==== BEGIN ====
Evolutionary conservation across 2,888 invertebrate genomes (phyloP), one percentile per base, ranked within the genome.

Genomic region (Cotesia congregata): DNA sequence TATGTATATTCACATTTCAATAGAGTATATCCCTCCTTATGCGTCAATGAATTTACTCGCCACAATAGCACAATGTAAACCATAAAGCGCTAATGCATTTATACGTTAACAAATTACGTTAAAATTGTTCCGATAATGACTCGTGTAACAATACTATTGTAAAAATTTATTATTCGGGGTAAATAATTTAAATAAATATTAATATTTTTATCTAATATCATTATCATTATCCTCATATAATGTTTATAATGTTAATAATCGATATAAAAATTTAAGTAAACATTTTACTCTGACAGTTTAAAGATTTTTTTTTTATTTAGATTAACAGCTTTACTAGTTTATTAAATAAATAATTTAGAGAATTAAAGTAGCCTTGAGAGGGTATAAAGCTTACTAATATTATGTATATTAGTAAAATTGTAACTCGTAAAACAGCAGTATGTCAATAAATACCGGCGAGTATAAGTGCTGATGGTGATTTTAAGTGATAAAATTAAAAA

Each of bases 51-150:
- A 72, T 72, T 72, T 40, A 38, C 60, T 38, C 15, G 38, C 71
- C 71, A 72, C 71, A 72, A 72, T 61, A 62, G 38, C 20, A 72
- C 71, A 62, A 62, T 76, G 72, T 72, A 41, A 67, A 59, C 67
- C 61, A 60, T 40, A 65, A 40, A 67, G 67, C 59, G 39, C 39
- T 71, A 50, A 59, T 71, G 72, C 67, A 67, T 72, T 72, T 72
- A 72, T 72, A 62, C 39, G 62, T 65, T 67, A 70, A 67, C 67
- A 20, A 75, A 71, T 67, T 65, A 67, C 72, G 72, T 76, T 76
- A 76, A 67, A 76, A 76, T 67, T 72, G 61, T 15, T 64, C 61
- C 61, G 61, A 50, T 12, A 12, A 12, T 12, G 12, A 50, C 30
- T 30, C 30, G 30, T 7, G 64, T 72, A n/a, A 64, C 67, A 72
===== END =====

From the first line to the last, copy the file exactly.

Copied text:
Evolutionary conservation across 2,888 invertebrate genomes (phyloP), one percentile per base, ranked within the genome.

Genomic region (Cotesia congregata): DNA sequence TATGTATATTCACATTTCAATAGAGTATATCCCTCCTTATGCGTCAATGAATTTACTCGCCACAATAGCACAATGTAAACCATAAAGCGCTAATGCATTTATACGTTAACAAATTACGTTAAAATTGTTCCGATAATGACTCGTGTAACAATACTATTGTAAAAATTTATTATTCGGGGTAAATAATTTAAATAAATATTAATATTTTTATCTAATATCATTATCATTATCCTCATATAATGTTTATAATGTTAATAATCGATATAAAAATTTAAGTAAACATTTTACTCTGACAGTTTAAAGATTTTTTTTTTATTTAGATTAACAGCTTTACTAGTTTATTAAATAAATAATTTAGAGAATTAAAGTAGCCTTGAGAGGGTATAAAGCTTACTAATATTATGTATATTAGTAAAATTGTAACTCGTAAAACAGCAGTATGTCAATAAATACCGGCGAGTATAAGTGCTGATGGTGATTTTAAGTGATAAAATTAAAAA

Each of bases 51-150:
- A 72, T 72, T 72, T 40, A 38, C 60, T 38, C 15, G 38, C 71
- C 71, A 72, C 71, A 72, A 72, T 61, A 62, G 38, C 20, A 72
- C 71, A 62, A 62, T 76, G 72, T 72, A 41, A 67, A 59, C 67
- C 61, A 60, T 40, A 65, A 40, A 67, G 67, C 59, G 39, C 39
- T 71, A 50, A 59, T 71, G 72, C 67, A 67, T 72, T 72, T 72
- A 72, T 72, A 62, C 39, G 62, T 65, T 67, A 70, A 67, C 67
- A 20, A 75, A 71, T 67, T 65, A 67, C 72, G 72, T 76, T 76
- A 76, A 67, A 76, A 76, T 67, T 72, G 61, T 15, T 64, C 61
- C 61, G 61, A 50, T 12, A 12, A 12, T 12, G 12, A 50, C 30
- T 30, C 30, G 30, T 7, G 64, T 72, A n/a, A 64, C 67, A 72